Both demographic categories are targeted by major pharm-corporation forces, who use their drugs in a manipulative way to make money and even to affect politics. They have joined the military-industrial complex to exploit the population with fear-marketing. AIDS patients must carefully monitor a formidable array of pills in a very precise regime. I remember sitting next to a Canadian Unitarian minister who had AIDS and used a little pill box with a “brain” that prompted him when to take what. It seemed as though its little signal was always sounding. International organizations and publishers unite to try to convince diabetics that they must have special foods, special shoes, new kinds of drugs when a simple return to the diet and practices of my childhood are enough.

Boys and I have a lot of religious questions that go far beyond convention and not just because we think about death. Since religion -- particularly a perversion of Jesus’ Christianity that twists it into pre-Abramic human sacrifice terms -- has been used to punish boys with AIDS. I think it is the privilege of an old woman with a religious studies background to call that whole mock-institutional point of view into question and ally herself with science, particularly the new scientific paradigm of relationship, process, and change, which can also be a new religious paradigm. Perhaps that can spare a boy or two worry about being damned. Call it a ministry.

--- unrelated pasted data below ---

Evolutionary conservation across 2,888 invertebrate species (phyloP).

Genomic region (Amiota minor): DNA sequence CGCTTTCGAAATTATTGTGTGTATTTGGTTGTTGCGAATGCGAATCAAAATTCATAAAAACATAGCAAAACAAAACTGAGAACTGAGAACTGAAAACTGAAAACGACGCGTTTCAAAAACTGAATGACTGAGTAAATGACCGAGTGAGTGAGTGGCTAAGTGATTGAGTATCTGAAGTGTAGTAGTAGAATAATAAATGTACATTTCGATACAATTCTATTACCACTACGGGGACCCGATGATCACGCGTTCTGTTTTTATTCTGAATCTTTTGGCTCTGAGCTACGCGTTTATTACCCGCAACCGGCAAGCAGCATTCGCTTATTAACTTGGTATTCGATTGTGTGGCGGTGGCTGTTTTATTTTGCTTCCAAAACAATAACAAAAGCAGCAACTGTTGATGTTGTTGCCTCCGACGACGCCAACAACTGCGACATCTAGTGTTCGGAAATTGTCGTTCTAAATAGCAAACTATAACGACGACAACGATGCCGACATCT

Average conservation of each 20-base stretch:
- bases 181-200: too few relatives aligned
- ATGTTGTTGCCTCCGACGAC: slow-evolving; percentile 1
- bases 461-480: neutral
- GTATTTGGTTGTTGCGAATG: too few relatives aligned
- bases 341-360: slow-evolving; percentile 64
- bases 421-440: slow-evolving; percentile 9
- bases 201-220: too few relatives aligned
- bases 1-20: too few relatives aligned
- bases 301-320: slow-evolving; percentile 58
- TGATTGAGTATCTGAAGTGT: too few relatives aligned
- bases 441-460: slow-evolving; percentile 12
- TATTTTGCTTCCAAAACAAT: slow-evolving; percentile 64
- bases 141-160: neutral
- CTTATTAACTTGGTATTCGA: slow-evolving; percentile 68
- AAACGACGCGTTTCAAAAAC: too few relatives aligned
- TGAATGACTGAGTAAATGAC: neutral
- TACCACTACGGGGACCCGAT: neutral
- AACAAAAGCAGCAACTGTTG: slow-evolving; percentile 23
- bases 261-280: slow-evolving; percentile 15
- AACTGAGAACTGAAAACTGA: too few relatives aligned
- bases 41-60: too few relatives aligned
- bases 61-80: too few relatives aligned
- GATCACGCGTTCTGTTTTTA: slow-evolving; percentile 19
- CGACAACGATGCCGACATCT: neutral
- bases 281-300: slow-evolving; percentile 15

Old ladies and adolescent boys are two demographic groups not normally considered “at risk,” but this is an oversight. Neither is able to quite make an independent income, so both are dependent on others to some degree. And I begin to think that both are victims of global phenomena: boys having AIDS imposed upon them and old ladies discovering their internal systems have been compromised. AIDS is a disease and Diabetes II, I’m thinking, is a response to too many strange man-made molecules floating around the planet (though the experts say it’s being fat, craving sugar, sitting too much).

Ultimately, both of these phenomena are due to overpopulation, overcomplexification, overinvestment in extending humans in every way possible without regard for consequences. We are destroying our own ecology, inviting microorganisms that were previously confined to small areas, changing the substances our bodies use, and still arguing about whether or not we’re warming the atmosphere and acidifying the ocean. Our social world is changing as much or more, because the economic factors that supported nuclear families -- like well-paid jobs in the auto industry -- are collapsing. We’ve overextended our financial arrangements to the point of disaster. Everything is connected, everything is changing.

But this is good -- even though hard on boys thrown out of their homes and old ladies scraping by in small towns -- because we are now being forced to the point of realization. I monitor my blood daily with my little machine, the AIDS boys monitor their blood with the help of clinics, and the world must also monitor its systemic indicators, the life-carrying feedback loops that keep the whole planet functioning. Blood has been equated with oil and with diamonds, but that’s a Hollywood conceit. Blood is connection, blood is change.

1 comment:

Art Durkee said...

This is one of the most insightful things about AIDS I've read in a long time. I've been invited to submit some of my artwork to a gallery show in Madison, WI, for World AIDS Day, and I pulled together some photography and poetry to give them. But it pales in comparison to this. You're tying things together in a very good way, here. Thanks you.